OK, everyone with a “smart��? mobile device raise your hand! As you may have noticed mobile devices have become enormously popular in recent years, and with the expansion of national and global networks, connecting to the Web and other users has become increasingly easy through the use of these devices. In a recent study, it was found that 35% of adults in America own a Smartphone, with a quarter of those people using it as their primary web surfing device. In past studies only about 20% of adults owned a Smartphone, that’s a 15% increase in a very short time!*

So what does this mean for you, and more importantly what does it mean for the library and its services. It means we have to follow suit and develop mobile technologies for use in and outside of the library. Lucky for you Smartphone users the University has developed a mobile website specifically for you! The site allows you to view basic information like library hours, directions to the library, and staff directories. You can access the catalog for the library, email or text a librarian and even go on EBSCO’s mobile site. Make sure to go and check out the site on your mobile device to see all the features available to you. Even better, use the QR code below to jump right to the site!


The University Libraries are not the only library service that utilizes mobile technology, check out these major library vendors and see what their applications have to offer!

EBSCO Mobile: Download the app for various types of smart phones and operating systems to access the EBSCO databases and services wirelessly. This app is made to translate top a smaller screen size, and allows you to access EBSCO databases anywhere at any time. Of course it also provides the same user-friendly and easy-to-use search experience that is available online, and familiar to many students, faculty, and staff.

WorldCat Mobile
: This mobile app allows you to Search for books, music, movies, games and more available at libraries all right from your phone at any time! The application provides a basic interface that allows you to search specific items or even within genres. It provides helpful suggestions as well as popular searches to guise you in your search. As always it is a familiar format translated to a smaller screen size for easy, instant access at all times.

Scopus/SciVerse Mobile Applications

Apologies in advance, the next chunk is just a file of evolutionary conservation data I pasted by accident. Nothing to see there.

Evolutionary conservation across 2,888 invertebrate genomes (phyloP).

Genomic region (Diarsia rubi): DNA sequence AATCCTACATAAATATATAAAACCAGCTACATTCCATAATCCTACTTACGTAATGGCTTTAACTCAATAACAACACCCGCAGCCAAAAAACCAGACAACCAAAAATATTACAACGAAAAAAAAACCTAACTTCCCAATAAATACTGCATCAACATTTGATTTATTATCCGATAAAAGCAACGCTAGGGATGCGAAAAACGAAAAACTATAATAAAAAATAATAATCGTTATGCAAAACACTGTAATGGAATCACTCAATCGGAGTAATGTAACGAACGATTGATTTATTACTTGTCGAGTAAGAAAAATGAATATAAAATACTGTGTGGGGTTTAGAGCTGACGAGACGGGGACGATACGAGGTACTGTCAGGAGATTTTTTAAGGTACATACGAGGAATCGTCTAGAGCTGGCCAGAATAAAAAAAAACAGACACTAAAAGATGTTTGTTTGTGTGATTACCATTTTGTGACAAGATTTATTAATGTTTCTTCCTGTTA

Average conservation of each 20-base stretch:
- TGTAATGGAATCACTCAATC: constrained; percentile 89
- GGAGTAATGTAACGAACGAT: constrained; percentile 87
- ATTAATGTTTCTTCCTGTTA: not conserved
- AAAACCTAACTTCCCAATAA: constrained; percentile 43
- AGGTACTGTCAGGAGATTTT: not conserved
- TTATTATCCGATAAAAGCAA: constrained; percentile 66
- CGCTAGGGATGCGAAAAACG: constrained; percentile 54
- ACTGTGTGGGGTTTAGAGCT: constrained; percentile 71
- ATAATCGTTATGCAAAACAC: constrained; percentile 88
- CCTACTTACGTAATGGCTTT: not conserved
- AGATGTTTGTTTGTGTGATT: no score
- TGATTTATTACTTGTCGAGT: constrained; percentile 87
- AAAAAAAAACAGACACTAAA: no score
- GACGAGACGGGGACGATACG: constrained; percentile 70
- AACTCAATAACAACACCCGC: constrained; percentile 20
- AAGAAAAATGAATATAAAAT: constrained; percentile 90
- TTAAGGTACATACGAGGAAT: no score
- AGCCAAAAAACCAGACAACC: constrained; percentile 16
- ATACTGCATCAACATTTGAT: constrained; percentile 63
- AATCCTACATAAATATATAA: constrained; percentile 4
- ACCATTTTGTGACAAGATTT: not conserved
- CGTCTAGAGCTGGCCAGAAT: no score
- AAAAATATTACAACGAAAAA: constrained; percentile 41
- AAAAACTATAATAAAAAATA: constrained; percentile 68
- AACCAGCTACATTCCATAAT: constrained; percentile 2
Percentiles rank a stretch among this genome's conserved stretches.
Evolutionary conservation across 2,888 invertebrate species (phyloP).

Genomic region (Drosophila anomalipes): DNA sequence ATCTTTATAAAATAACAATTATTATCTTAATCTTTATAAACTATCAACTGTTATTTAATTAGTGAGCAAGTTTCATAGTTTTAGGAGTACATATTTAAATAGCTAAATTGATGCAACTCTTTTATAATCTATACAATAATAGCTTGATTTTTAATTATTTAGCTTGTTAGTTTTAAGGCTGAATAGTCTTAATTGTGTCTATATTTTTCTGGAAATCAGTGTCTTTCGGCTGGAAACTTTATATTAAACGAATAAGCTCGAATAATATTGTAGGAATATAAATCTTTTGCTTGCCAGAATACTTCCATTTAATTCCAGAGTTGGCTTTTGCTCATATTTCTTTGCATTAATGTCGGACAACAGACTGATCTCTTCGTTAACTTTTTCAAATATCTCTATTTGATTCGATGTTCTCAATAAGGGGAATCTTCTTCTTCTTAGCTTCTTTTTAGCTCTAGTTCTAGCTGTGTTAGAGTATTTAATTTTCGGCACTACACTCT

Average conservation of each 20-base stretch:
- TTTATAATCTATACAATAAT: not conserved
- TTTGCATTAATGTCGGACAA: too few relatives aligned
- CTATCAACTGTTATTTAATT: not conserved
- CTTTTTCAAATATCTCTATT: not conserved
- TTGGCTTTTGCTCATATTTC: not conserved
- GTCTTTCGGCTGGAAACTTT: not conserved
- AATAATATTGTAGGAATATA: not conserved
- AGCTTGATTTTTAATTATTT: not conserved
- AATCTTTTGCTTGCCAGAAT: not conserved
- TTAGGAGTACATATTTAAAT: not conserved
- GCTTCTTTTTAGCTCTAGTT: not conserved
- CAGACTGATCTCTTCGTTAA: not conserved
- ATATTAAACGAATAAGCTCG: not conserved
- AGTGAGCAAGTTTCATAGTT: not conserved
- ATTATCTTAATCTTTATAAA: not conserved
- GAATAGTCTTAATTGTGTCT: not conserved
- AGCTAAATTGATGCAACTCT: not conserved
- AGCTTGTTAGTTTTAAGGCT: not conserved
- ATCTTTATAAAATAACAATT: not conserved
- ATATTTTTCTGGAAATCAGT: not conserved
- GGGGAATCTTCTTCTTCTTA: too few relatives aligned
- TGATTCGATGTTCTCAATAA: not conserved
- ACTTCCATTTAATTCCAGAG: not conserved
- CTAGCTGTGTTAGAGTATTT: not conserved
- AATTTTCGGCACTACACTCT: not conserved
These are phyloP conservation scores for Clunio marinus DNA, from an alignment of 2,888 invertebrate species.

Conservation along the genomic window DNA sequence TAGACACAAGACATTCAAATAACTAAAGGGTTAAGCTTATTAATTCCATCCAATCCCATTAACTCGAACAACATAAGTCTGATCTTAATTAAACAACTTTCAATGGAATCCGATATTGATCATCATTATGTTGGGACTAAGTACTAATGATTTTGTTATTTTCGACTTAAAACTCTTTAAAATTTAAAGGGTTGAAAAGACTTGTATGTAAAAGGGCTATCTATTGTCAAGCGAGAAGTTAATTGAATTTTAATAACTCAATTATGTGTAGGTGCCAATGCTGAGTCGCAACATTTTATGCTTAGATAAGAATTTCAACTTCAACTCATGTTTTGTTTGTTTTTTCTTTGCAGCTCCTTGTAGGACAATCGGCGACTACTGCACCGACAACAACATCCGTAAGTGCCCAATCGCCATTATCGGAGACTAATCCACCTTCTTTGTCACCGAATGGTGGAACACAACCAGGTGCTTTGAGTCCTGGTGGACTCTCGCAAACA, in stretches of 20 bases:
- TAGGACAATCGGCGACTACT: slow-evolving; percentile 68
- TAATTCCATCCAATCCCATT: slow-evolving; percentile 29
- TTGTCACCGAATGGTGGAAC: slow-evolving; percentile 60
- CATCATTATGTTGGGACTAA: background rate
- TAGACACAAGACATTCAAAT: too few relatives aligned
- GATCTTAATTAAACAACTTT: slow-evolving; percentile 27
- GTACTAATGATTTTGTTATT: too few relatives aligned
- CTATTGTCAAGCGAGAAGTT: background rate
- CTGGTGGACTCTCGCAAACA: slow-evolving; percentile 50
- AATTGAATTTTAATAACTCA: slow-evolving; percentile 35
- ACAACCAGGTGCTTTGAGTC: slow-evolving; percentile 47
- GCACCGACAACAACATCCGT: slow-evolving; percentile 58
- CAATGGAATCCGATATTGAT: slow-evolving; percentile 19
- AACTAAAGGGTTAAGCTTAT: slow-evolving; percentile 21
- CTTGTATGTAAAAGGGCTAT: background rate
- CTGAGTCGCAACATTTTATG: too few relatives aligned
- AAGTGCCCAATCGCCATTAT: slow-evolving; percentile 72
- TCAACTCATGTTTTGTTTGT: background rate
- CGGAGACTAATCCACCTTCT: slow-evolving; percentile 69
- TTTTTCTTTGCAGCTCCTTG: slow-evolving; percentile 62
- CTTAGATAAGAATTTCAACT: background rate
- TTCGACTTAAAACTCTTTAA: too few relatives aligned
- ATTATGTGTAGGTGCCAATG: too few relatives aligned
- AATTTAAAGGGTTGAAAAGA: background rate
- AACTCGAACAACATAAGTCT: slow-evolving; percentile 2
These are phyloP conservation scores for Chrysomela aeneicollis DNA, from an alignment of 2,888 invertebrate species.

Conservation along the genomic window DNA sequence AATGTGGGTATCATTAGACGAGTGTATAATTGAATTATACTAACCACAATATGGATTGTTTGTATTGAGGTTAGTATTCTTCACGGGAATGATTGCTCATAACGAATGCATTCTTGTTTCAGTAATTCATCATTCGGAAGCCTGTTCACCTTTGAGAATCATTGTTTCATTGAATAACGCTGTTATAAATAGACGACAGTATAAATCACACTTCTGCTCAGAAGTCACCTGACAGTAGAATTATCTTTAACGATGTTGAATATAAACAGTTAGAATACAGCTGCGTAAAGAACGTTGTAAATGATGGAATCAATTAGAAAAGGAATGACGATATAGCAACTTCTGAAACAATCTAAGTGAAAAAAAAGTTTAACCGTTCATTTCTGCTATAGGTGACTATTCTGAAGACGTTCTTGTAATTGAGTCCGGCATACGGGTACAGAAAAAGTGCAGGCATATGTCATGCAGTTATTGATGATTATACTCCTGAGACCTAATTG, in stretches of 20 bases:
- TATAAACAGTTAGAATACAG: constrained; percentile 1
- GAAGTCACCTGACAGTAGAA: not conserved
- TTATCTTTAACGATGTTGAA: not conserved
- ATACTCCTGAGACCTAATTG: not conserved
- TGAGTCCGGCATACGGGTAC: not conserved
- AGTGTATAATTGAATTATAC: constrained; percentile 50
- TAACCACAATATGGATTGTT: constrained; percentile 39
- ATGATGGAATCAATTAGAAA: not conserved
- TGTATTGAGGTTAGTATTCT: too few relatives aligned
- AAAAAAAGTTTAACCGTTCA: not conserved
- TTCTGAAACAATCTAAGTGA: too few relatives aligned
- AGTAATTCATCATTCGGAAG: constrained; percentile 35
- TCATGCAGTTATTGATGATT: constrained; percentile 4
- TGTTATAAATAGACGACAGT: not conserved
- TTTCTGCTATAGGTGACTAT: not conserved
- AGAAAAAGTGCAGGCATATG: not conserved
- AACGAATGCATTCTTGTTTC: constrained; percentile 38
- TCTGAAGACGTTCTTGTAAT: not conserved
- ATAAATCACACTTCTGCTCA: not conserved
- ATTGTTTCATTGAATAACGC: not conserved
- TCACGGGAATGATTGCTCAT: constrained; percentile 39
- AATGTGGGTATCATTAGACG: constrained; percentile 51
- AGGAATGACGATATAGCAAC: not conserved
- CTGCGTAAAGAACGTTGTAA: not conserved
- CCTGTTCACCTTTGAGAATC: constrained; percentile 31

Scopus/SciVerse mobile appluications give you access to trusted databases and indexes wherever you happen to be. The allow you to access the latest abstracts and articles from two of the most recognized and trusted databases, SciVerse Scopus and SciVerse ScienceDirect. There are applications available for various platforms and devices giving you freedom to choose the services that are right for you.

So there you have it, do not be caught without the information you need, get one of these apps or explore the University mobile site and be connected to the mobile movement. As these technologies become more popular keep your eyes open for the newest library related apps to enhance your user experience.

For help with mobile apps, contact the Reference Desk at 442-3691 or dewref@albany.edu, or stop by in person.

Blog post created by Benjamin Knowles

August 3, 2011

The Job Search: Consider All the Options

Guest Blogger Katie Farrell provides us her thoughts on the job search process. Check out her previous posts regarding staying sane while searching for jobs and navigating the job interview process, turning down a job offer and dealing with rejection.

If you’re like me then when you graduated your main focus was looking for a full-time job. In the past, this has been the natural progression: go to school and then land full-time work. But in this tough job market, it is very likely that you will have to consider other options.

  1. Look for part-time work: A part-time job may not be ideal but it offers a paycheck and valuable experience for your resume. Also, there is always the possibility of it leading to a full-time position down the road.

  2. Consider temporary work: Temporary jobs can offer great experience. Many times, temporary work is not advertised like full or part-time jobs so reach out to your contacts and see if they have anything available on a temporary basis. I personally received a temporary job where I did my internship in graduate school which has recently led to a permanent part-time job. It’s definitely a step in the right direction.

  3. Look outside of your field: Although you went to school for something specific, chances are you have a lot of talents that can be used in many ways. I’ve seen many people limit themselves to their field of choice, completely ignoring other possibilities. Don’t do this. Think of what you can offer and apply for different kinds of jobs. It may be intimidating to leave a field that you’re familiar with but at some point, you will need a job, any job. Embrace the possibilities and you never know where they will take you.